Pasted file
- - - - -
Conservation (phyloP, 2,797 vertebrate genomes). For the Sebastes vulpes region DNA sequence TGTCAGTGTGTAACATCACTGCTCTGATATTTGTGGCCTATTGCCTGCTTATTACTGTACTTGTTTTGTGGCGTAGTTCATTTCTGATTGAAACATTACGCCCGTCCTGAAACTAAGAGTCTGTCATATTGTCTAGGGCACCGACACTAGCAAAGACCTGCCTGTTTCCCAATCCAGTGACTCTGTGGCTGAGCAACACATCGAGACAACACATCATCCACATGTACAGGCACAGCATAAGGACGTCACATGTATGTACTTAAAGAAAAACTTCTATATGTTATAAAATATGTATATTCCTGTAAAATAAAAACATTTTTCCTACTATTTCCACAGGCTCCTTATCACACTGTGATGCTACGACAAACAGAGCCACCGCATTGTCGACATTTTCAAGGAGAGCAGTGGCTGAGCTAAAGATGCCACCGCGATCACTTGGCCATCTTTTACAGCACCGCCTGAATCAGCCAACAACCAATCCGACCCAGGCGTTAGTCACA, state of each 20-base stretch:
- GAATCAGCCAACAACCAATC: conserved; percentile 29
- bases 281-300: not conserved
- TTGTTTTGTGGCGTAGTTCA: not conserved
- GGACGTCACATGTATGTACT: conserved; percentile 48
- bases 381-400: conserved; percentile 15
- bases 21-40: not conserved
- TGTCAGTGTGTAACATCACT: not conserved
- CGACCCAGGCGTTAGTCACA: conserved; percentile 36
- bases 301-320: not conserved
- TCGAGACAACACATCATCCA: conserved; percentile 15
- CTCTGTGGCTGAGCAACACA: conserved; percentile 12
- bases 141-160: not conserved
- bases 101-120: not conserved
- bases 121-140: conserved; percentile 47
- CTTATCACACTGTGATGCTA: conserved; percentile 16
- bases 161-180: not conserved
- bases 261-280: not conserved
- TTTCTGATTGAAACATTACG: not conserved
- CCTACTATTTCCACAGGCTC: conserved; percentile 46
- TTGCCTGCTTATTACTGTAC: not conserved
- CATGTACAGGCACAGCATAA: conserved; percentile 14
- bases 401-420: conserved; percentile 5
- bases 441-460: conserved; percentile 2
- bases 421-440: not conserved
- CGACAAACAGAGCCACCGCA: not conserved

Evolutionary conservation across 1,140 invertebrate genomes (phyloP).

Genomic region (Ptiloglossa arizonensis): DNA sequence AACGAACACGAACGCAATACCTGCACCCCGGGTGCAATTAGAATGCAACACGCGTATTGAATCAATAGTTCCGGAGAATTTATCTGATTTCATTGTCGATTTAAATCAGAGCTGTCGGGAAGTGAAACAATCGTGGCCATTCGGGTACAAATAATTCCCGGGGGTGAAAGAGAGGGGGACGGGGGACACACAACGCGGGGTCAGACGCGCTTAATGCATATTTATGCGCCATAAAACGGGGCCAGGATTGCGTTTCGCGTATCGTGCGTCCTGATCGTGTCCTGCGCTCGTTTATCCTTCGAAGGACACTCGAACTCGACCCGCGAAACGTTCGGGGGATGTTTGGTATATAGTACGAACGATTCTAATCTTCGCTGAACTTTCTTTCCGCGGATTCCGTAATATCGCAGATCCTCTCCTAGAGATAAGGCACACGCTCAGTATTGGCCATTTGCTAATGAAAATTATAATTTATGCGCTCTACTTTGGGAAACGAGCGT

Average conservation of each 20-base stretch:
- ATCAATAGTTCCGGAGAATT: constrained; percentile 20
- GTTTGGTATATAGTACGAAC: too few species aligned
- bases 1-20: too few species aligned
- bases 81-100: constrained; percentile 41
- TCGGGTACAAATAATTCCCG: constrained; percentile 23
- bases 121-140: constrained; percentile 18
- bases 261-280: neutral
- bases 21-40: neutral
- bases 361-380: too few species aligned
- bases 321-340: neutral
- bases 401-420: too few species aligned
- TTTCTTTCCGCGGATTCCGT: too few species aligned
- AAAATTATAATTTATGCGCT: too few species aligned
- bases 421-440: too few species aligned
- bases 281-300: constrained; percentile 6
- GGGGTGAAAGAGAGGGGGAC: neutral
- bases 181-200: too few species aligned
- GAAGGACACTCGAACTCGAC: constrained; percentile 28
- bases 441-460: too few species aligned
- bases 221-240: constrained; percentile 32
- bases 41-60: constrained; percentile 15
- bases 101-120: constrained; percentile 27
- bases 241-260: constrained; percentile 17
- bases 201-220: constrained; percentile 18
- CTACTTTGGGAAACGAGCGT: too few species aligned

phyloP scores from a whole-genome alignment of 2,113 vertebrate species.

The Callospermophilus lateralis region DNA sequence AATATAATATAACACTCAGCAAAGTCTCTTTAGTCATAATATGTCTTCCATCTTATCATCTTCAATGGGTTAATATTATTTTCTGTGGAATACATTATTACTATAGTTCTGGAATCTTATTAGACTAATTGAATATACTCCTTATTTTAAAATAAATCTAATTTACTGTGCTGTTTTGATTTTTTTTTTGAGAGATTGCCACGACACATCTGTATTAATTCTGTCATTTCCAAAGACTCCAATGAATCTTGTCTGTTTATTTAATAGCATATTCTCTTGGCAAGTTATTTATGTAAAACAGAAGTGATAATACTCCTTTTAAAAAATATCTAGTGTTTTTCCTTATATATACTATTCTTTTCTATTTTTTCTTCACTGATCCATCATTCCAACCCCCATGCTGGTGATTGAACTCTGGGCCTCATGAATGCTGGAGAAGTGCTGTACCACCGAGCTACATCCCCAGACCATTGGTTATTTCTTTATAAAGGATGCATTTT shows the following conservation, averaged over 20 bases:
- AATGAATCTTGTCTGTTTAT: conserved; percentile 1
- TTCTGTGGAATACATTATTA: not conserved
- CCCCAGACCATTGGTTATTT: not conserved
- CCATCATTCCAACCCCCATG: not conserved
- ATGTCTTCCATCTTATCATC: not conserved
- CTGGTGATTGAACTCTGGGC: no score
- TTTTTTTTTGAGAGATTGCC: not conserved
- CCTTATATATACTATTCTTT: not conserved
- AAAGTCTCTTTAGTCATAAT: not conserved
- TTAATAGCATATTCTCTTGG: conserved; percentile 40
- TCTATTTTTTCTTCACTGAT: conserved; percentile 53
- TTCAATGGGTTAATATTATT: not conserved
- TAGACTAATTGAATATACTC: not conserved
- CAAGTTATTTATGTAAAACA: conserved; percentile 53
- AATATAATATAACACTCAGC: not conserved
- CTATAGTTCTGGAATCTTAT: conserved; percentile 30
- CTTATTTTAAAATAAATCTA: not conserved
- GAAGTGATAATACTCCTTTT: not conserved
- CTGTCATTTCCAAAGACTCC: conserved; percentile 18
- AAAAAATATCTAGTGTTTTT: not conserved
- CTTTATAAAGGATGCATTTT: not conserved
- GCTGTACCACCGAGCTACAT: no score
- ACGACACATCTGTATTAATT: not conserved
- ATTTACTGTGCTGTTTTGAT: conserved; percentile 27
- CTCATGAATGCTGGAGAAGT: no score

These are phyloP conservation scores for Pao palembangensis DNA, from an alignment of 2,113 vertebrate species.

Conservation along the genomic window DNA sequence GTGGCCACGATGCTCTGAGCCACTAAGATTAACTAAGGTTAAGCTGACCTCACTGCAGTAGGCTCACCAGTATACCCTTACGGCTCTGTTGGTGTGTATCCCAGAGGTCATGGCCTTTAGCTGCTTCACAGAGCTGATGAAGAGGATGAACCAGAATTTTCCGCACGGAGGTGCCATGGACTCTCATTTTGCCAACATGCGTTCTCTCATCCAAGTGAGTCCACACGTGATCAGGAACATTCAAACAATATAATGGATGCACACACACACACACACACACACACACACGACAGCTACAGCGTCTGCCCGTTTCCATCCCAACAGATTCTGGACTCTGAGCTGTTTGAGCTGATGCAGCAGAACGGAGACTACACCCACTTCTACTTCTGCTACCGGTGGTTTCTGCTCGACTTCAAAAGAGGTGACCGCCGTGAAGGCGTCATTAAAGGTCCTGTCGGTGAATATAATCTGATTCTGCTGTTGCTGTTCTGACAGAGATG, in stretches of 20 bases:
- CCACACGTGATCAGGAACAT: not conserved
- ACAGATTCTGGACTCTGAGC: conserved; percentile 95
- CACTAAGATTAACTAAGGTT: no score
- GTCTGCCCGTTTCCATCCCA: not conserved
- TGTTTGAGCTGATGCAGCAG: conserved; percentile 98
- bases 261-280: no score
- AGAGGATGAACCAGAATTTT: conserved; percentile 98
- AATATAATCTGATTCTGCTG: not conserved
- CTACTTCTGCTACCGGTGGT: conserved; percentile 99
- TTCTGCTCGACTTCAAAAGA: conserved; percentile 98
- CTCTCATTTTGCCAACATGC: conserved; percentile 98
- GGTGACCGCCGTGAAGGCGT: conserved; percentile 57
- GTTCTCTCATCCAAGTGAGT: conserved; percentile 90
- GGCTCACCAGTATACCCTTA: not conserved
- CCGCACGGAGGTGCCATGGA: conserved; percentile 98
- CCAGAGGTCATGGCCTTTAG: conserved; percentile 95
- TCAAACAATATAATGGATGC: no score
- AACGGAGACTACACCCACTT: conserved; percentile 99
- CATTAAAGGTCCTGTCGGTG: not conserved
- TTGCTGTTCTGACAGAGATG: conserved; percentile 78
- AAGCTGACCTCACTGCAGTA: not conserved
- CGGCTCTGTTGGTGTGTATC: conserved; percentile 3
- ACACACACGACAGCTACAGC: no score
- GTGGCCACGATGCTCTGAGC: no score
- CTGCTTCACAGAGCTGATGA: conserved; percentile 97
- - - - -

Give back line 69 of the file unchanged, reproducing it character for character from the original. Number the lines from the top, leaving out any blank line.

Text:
- TAGACTAATTGAATATACTC: not conserved